.’. John Betjeman .’.

Sir John Betjeman, (28 August 1906 – 19 May 1984) was an English poet, writer and broadcaster who described himself in Who’s Who as a “poet and hack”. He was a founding member of the Victorian Society and a passionate defender of Victorian archite…

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Sir John Betjeman, (28 August 1906 – 19 May 1984) was an English poet, writer and broadcaster who described himself in Who’s Who as a “poet and hack”.

He was a founding member of the Victorian Society and a passionate defender of Victorian architecture. Starting his career as a journalist, he ended it as one of the most popular British Poets Laureate to date and a much-loved figure on British television.

He led the campaign to save Holy Trinity, Sloane Street in London when it was threatened with demolition in the early 1970s.  He fought a spirited but ultimately unsuccessful campaign to save the Propylaeum, known commonly as the Euston Arch, London. He is considered instrumental in helping to save the famous façade of St Pancras railway station, London and was commemorated when it re-opened as an international and domestic terminus in November 2007.

He called the plan to demolish St Pancras a “criminal folly”. About the station itself he wrote “What [the Londoner] sees in his mind’s eye is that cluster of towers and pinnacles seen from Pentonville Hill and outlined against a foggy sunset, and the great arc of Barlow’s train shed gaping to devour incoming engines, and the sudden burst of exuberant Gothic of the hotel seen from gloomy Judd Street.” On the re-opening St Pancras in 2007, a statue of Betjeman by Martin Jennings was erected in the station at platform level.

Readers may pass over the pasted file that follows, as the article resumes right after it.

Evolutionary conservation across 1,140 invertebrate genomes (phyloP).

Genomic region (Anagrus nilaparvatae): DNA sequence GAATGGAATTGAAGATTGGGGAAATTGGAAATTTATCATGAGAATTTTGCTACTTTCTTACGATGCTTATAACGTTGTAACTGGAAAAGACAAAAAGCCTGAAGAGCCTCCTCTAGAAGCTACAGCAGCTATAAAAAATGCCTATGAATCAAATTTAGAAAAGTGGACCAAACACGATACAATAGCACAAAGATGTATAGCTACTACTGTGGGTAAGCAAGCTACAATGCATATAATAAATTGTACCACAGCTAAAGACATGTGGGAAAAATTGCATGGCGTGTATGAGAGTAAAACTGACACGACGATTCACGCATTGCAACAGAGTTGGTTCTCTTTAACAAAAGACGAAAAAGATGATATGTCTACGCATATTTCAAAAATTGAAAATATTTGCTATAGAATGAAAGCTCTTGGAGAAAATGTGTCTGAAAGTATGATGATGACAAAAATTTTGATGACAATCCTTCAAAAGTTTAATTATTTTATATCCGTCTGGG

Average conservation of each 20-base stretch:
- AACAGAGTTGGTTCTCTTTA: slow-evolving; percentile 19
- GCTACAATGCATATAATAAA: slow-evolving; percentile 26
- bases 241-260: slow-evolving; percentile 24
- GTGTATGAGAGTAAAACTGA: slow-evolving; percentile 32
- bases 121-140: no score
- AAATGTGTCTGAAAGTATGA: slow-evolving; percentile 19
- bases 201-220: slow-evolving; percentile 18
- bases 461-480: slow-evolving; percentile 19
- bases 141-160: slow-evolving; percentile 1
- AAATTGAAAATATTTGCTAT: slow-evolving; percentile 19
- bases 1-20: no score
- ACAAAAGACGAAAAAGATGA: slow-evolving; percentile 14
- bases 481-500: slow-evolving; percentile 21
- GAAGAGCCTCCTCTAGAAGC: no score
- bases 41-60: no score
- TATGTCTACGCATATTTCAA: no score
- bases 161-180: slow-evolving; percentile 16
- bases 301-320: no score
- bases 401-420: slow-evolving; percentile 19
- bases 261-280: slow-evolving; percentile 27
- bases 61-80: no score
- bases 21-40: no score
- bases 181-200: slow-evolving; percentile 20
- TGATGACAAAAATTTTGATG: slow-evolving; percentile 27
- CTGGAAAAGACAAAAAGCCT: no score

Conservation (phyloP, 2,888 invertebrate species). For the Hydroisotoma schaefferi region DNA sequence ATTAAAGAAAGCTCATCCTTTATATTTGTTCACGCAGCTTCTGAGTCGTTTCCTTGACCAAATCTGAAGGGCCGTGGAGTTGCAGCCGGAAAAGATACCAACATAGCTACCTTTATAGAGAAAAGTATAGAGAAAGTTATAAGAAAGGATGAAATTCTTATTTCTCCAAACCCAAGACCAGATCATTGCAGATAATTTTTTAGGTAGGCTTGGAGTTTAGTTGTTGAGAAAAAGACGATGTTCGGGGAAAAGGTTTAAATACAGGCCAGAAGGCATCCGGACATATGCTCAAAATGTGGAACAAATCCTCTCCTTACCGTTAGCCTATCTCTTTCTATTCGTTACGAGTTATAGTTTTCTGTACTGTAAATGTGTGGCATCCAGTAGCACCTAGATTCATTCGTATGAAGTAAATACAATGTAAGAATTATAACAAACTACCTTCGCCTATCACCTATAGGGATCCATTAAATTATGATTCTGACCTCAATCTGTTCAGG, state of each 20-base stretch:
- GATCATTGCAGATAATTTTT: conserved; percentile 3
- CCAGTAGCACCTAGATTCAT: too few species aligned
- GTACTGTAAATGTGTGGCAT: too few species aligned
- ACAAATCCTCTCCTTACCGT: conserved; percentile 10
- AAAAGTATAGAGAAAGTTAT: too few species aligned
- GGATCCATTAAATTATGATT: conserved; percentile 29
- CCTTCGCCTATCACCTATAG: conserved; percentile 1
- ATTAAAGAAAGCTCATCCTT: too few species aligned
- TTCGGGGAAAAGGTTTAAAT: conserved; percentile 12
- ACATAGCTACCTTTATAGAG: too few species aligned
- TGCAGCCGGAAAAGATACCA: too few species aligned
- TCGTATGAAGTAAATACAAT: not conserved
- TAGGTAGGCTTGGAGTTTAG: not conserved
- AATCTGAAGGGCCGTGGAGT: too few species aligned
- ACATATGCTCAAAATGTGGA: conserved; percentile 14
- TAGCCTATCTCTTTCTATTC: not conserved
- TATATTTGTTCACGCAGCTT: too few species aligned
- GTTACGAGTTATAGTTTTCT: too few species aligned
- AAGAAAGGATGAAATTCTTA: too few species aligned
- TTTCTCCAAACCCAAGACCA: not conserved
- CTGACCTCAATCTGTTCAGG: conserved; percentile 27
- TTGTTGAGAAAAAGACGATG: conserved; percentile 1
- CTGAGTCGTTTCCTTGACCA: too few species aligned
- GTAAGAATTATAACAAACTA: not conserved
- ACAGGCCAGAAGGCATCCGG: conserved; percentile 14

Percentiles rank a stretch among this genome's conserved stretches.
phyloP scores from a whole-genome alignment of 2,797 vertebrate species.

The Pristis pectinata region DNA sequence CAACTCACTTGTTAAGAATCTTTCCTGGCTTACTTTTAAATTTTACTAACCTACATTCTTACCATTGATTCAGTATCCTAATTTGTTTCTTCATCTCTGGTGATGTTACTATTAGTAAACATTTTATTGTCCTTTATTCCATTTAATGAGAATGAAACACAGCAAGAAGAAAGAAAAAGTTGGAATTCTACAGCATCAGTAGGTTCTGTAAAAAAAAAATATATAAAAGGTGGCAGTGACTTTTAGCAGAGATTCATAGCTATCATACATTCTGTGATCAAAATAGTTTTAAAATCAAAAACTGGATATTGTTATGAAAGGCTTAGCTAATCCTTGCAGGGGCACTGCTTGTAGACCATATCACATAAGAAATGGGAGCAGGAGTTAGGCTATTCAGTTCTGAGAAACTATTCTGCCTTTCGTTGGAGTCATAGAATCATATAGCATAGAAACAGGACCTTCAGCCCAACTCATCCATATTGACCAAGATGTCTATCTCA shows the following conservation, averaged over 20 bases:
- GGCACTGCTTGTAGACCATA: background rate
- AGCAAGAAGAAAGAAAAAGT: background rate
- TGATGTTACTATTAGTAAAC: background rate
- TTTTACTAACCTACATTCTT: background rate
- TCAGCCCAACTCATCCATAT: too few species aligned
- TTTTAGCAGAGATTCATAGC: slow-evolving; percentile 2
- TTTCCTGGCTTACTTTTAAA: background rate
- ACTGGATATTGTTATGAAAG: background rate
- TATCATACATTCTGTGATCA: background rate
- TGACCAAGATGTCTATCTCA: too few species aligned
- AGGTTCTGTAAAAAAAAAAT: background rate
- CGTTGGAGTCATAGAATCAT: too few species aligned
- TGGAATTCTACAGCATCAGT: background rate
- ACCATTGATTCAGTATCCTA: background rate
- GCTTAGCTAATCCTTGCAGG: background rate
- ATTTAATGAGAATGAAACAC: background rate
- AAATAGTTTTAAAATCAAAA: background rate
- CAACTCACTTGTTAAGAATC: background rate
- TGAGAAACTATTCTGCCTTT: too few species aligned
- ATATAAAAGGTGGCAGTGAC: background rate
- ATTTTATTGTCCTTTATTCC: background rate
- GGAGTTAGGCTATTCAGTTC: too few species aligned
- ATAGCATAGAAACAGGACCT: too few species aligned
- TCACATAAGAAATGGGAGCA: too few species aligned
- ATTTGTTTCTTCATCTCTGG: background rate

Author: Dani Middleton

I was born in Brazil in 1981 and lived there for 23 years before emigrating to the UK in 2005. I had read about England’s history since a young age however I moved here purely due to the history of London itself. Everything in this city fascinates me; from its parks, pubs and buildings to street names, post boxes and bollards. Watching children “beating the bounds” or the rose ceremony, you can never be tired of London. I love the quirkiness of the little alleys, the secrets of the forgotten architecture and how wonderful it can be to simply turn a corner and suddenly find a whole new world. I have worked in some remarkable places in London: museums, palaces, galleries, archives, even digging for the MoL on the Thames foreshore but I now work for Tower Bridge where, daily, I can see the City from a different point of view. Working for the City, learning its history and stories makes me eager to learn more. London is a flowing, living organism, with the old and new together transforming it every day, but always with its history at your fingertips. One step, an intricate Victorian coal hole; another step, an old Police box; yet another, an office block built seamlessly onto an old roman ruin. I am just a girl, lost in London trying not to find the way out but a way deeper, further inside what makes this city so… special, so… unique, so… me. I am a Londoner.

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